by David Baumeister
Northwestern University Press, 2022
Cloth: 978-0-8101-4468-2 | eISBN: 978-0-8101-4469-9 | Paper: 978-0-8101-4467-5
Library of Congress Classification B2799.M25B385 2022
Dewey Decimal Classification 193

While Immanuel Kant’s account of human reason is well known and celebrated, his account of human animality (Thierheit) is virtually unknown. Animality and reason, as pillars of Kant’s vision of human nature, are original and ineradicable. And yet, the relation between them is fraught: at times tense and violent, at other times complementary, even harmonious. Kant on the Human Animal offers the first systematic analysis of this central but neglected dimension of Kant’s philosophy.
David Baumeister tracks four decades of Kant’s intellectual development, surveying works published in Kant’s lifetime along with posthumously published notes and student lecture transcripts. They show the crucial role that animality plays in many previously unconnected areas of Kant’s thought, such as his account of the human’s originally quadrupedal posture, his theory of early childhood development, and his conception of the process of human racial differentiation. Beginning with a delineation of Kant’s understanding of the commonalities and differences between humans and other animals, Baumeister focuses on the contribution of animality to Kant’s views of ethics, anthropology, human nature, and race.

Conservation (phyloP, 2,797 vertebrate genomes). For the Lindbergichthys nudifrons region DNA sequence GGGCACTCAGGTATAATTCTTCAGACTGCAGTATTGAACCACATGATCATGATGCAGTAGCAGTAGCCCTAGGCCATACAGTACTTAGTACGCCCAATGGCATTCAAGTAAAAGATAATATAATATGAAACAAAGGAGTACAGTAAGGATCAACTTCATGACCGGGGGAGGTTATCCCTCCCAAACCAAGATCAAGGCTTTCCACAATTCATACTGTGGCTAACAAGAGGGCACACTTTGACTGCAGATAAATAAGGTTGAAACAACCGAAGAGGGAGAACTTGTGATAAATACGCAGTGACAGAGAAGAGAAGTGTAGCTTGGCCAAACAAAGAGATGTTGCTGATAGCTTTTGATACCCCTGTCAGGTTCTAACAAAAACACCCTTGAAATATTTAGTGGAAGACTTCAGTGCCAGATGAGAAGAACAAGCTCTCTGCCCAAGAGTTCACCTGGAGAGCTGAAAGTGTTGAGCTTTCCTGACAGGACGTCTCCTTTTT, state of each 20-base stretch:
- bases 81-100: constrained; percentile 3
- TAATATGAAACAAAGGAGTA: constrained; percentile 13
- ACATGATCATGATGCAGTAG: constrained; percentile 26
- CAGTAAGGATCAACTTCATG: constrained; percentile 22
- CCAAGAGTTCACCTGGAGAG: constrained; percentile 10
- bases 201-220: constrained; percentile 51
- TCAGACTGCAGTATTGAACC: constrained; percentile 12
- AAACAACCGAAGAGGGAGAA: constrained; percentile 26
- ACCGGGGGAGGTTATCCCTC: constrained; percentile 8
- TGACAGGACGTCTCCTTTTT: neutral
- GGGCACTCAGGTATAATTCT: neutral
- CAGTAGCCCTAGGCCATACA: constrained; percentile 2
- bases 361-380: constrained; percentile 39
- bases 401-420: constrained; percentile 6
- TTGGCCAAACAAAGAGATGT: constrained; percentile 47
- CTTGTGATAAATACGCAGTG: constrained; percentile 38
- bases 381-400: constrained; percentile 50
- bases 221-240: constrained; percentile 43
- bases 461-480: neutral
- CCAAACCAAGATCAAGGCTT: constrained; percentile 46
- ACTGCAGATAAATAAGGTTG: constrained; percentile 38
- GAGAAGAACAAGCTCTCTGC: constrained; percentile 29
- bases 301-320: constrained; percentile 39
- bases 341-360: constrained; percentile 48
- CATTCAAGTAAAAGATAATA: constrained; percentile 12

Placing divergent features of Kant’s thought within a unified interpretive framework, Kant on the Human Animal reveals how, for Kant, becoming human requires that animality not be eclipsed and overcome but rather disciplined and developed. What emerges is a new appreciation of Kant’s human being as the human animal it is.

See other books on: 1724-1804 | Human beings | Kant | Kant, Immanuel | Philosophical anthropology
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